'National scandal': A&E hospital crisis a 'matter of life and death for many hundreds of patients'

Almost all A&E departments in the UK are struggling to cope with the influx of patients, as Martin Stew reports

The crisis in emergency departments across the country has become "a matter of life and death" for hundreds of patients with many A&E departments unsafe, a senior health official has said.Ian Higginson, vice-president of the Royal College of Emergency Medicine (RCEM), told ITV News there was a "crisis situation" in "most, if not all" of the emergency departments across the country.He said: "For many of us working in emergency medicine we've never seen it as bad as it is now."

"Unquestionably [it is] a matter of life and death for many hundreds of patients at the moment," he added.

"It really is a national scandal the number of patients coming to harm."

Ian Higginson, vice-president of the Royal College of Emergency Medicine, tells ITV News of the "crisis" faced by the NHS

It comes after more than a dozen NHS trusts and ambulance services declared critical incidents over the festive period.

Last week, one in five ambulance patients in England waited more than an hour to be handed over to A&E teams.

NHS trusts have a target of 95% of ambulance handovers to be completed within 30 minutes, and 100% within 60 minutes.

Many A&Es are struggling to cope. Credit: ITV News

In November, 37,837 patients waited more than 12 hours in A&E for a decision to be admitted to a hospital department, according to figures from NHS England.

This is an increase of almost 355% compared with the previous November when the figure was 10,646.

Mr Higginson said the impact of the crisis means hospitals cannot offer the standard of care they want to provide patients in emergency wards.

He said: "Our hospitals are full and that means that patients are having to wait a long time in our emergency departments both to see staff and then to get admitted if they need to.

"They may be treated in corridors or in other inappropriate places by overstretched staff who are trying to look after far too many patients."

He said this crisis is directly leading to the crisis hitting ambulances because staff are struggling to accept new patients.

This leads to ambulances waiting in hospital car parks with a patient inside rather than being back out responding to emergency calls.

Images of ambulances queuing up outside hospitals have been shared across social media in recent days.

Mr Higginson said: "All along the chain, patients are having an unsatisfactory experience and it simply isn't safe at the moment - in most of our emergency departments."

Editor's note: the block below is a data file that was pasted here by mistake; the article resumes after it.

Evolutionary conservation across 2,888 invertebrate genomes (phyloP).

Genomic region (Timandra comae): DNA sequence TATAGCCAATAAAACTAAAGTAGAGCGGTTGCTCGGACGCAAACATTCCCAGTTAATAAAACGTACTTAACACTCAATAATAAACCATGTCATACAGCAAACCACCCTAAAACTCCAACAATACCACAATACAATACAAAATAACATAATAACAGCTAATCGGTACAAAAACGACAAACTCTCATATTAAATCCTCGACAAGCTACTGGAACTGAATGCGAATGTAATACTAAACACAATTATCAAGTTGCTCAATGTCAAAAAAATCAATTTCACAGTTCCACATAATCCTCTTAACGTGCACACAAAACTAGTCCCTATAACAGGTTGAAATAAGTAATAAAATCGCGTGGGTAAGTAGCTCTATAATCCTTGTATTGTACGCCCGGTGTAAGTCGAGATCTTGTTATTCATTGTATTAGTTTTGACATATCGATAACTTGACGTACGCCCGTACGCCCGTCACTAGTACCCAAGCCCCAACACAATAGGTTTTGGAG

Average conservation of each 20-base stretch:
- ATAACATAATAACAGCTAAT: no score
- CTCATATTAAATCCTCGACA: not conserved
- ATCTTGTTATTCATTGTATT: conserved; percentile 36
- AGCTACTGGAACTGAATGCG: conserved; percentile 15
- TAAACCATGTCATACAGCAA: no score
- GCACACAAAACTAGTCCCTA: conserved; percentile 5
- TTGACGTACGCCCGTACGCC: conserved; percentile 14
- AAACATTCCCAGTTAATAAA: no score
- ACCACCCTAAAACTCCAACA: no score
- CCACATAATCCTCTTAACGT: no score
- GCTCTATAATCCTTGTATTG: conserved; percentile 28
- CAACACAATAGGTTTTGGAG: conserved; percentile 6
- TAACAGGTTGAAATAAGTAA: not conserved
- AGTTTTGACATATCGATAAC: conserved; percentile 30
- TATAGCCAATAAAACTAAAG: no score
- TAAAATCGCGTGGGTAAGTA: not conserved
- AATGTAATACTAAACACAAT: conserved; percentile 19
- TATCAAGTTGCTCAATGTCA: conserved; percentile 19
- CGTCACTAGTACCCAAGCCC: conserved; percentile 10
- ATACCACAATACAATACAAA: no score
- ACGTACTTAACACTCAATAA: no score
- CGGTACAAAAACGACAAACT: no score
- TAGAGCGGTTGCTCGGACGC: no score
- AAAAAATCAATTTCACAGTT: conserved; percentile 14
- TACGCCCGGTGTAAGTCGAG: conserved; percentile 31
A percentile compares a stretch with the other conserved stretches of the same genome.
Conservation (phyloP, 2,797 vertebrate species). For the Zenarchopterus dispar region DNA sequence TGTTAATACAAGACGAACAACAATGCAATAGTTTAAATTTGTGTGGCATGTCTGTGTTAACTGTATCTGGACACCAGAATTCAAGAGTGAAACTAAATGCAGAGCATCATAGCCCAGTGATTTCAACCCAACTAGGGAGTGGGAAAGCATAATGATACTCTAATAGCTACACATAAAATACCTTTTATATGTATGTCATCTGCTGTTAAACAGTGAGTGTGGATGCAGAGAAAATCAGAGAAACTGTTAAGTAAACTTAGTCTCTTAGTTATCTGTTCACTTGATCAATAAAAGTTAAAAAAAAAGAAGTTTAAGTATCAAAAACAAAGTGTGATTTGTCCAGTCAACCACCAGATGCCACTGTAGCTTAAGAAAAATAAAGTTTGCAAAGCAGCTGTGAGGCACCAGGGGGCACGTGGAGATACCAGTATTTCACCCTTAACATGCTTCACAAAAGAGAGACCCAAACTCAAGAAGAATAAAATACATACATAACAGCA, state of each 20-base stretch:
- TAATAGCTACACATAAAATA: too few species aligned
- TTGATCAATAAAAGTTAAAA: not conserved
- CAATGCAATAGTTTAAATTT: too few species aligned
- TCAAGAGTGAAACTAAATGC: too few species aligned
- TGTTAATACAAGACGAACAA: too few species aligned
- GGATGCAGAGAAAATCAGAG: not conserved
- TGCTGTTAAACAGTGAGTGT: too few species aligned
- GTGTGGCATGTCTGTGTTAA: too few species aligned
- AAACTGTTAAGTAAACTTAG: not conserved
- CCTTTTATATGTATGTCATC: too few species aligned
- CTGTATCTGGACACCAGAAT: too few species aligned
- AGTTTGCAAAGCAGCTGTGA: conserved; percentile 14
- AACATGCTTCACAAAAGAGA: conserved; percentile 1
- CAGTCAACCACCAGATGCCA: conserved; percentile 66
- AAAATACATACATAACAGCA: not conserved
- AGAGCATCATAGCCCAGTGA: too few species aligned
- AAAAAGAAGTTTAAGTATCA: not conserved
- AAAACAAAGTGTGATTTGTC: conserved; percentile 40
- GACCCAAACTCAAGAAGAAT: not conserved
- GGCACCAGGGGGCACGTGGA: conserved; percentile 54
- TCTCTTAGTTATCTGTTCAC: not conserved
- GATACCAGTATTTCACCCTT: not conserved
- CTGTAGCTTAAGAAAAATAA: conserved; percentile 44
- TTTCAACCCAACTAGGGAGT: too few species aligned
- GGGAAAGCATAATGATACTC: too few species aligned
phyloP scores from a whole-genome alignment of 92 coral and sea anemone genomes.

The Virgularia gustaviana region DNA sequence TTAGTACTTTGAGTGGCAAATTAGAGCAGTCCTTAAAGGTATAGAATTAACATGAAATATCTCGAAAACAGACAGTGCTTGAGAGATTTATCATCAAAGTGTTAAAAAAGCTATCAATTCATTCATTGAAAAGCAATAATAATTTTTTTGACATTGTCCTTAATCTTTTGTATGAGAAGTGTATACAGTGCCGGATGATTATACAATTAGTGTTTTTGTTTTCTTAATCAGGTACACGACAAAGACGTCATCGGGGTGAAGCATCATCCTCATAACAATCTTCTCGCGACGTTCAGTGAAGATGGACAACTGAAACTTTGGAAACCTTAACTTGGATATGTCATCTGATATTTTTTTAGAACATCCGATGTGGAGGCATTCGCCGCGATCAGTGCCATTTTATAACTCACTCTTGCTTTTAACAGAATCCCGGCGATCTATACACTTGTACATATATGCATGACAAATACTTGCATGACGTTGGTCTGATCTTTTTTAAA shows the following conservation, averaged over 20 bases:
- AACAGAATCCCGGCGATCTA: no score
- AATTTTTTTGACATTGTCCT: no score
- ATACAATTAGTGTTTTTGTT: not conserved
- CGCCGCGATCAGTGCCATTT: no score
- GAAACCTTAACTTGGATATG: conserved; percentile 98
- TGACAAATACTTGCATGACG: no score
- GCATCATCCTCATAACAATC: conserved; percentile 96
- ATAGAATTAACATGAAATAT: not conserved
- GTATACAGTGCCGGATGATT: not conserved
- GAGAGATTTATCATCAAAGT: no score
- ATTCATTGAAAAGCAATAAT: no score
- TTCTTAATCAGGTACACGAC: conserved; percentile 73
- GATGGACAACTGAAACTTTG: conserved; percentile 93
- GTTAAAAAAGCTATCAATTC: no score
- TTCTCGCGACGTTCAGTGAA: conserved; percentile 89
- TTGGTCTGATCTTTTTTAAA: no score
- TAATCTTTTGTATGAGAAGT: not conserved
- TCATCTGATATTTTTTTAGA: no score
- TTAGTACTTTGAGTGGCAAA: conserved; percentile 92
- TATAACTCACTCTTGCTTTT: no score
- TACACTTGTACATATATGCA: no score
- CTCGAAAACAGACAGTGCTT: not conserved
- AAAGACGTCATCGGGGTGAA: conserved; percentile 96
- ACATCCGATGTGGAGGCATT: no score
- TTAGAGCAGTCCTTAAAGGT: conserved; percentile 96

When discussing how to fix the issue, he said there needs to be an "honest discussion" and said there was too much spin attempting to deflect the causes of the crisis, saying too many people are blaming Covid and flu when the real cause is "lack of investment" in both health and social care.

Matthew Taylor, chief executive of the NHS Confederation, warned that the health service is in a "fragile state" at the most difficult period of the year.

He told ITV News: "When we are hit by things like flu and Covid, it's very difficult for us to cope... the situation for many staff becomes almost unbearable."

One way of easing the pressure, is to send a clear message to the public to "use the NHS in the most responsible way", Mr Taylor said.

He added: "Secondly, as ministers return to their desks, we need to see negotiations reopening with nurses trade unions [and] ambulance drivers unions, because otherwise we'll face four days of industrial action in January on top of all these pressures.

"Beyond that, we need to explore what is necessary to make sure that when we go into next winter, we are not as fragile as we are now.

"There is more money for the health service but it's come after many years of austerity and it will take several years to build the NHS back to where it needs to be."

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Labour blamed government “mismanagement” for creating a sense of “jeopardy” around the health system.

Shadow health secretary Wes Streeting, who described staff shortages as the “heart” of the crisis”, said there was a “sense of jeopardy” regarding the health service.

He added that the country was looking at the “consequences” of “more than 12 years of Conservative mismanagement” as he pointed to lengthy waiting lists and “enormous” staff shortages.

“It’s also the situation we see now, which I think is unprecedented in the NHS, which is people no longer feel confident that emergency medicine will be there for them when they need it,” he said.

“Indeed, the NHS seems to be actively deterring people from going to accident and emergency departments unless it’s life threatening, because they are overwhelmed.

“And I think that’s the sense of jeopardy, which is frightening so many people across the country.”

Shadow Health and Social Care secretary Wes Streeting. Credit: PA

A Department of Health and Social Care spokesperson said that NHS staff do an “incredible” job.

“NHS staff do an incredible job and we recognise the pressures the NHS is facing following the impact of the pandemic,” they said.

“That’s why we’ve backed the NHS and social care with up to £14.1 billion additional funding over the next two years and this winter we have provided an extra £500 million to speed up hospital discharge and free up beds.

"We also awarded a 9.3% pay rise to the lowest earners in the NHS last year.

“The health secretary and ministers have met with unions several times and have been clear their door remains open to further discuss how we can work together to improve the working lives of NHS staff.”